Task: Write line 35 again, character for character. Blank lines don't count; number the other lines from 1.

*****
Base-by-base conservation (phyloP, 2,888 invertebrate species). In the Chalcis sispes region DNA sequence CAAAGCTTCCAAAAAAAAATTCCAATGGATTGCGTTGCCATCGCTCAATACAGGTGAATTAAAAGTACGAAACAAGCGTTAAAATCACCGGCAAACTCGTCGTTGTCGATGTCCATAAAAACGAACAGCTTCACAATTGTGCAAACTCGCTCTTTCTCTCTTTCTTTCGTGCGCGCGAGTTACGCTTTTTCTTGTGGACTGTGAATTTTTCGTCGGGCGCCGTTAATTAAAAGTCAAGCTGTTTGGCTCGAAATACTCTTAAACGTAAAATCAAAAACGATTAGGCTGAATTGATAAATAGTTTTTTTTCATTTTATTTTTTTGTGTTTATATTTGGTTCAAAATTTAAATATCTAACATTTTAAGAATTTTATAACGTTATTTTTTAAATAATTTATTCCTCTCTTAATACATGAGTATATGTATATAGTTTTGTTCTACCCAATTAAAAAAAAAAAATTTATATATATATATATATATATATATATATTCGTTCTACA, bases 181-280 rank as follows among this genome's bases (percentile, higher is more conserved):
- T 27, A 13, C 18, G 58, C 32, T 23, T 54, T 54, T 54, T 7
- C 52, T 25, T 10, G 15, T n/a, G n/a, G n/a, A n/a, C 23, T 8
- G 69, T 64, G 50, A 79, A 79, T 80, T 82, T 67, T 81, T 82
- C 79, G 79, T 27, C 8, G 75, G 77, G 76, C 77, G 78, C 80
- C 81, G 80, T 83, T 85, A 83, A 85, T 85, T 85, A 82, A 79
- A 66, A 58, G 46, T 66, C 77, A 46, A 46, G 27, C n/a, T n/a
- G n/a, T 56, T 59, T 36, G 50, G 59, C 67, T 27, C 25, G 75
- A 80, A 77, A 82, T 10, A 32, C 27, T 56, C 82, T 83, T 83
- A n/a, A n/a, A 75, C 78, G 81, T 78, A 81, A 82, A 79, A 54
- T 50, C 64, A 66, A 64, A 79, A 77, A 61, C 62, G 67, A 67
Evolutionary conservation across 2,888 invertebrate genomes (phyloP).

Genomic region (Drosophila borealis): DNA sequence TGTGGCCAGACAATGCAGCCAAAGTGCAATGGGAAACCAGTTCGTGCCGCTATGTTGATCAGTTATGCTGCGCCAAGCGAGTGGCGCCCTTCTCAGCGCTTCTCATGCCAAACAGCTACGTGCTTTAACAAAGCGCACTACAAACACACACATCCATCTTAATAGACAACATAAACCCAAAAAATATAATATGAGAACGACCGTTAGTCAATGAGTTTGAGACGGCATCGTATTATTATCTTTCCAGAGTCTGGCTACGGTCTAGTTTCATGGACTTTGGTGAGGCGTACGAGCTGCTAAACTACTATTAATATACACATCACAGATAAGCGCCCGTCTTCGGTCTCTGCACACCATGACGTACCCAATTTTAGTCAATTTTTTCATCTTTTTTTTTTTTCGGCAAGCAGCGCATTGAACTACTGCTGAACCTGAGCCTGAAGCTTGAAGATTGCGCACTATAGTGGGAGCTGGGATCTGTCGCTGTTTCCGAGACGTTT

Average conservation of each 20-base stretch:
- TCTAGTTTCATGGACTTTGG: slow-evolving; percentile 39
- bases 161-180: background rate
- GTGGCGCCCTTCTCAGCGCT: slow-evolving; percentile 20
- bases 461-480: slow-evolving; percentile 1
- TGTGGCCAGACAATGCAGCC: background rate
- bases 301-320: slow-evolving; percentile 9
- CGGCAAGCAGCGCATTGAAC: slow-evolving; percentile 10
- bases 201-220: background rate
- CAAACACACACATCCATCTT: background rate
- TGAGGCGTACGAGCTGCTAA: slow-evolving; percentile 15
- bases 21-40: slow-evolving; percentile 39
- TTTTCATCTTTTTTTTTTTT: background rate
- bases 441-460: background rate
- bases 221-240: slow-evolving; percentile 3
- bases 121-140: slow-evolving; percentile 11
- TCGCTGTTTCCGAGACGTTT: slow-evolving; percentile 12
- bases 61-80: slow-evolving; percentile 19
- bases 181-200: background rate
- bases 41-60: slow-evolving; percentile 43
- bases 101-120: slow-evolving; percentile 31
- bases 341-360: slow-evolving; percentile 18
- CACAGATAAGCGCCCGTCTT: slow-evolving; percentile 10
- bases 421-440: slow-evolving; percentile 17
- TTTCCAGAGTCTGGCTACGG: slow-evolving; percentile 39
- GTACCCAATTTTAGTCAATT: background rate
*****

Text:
- bases 341-360: slow-evolving; percentile 18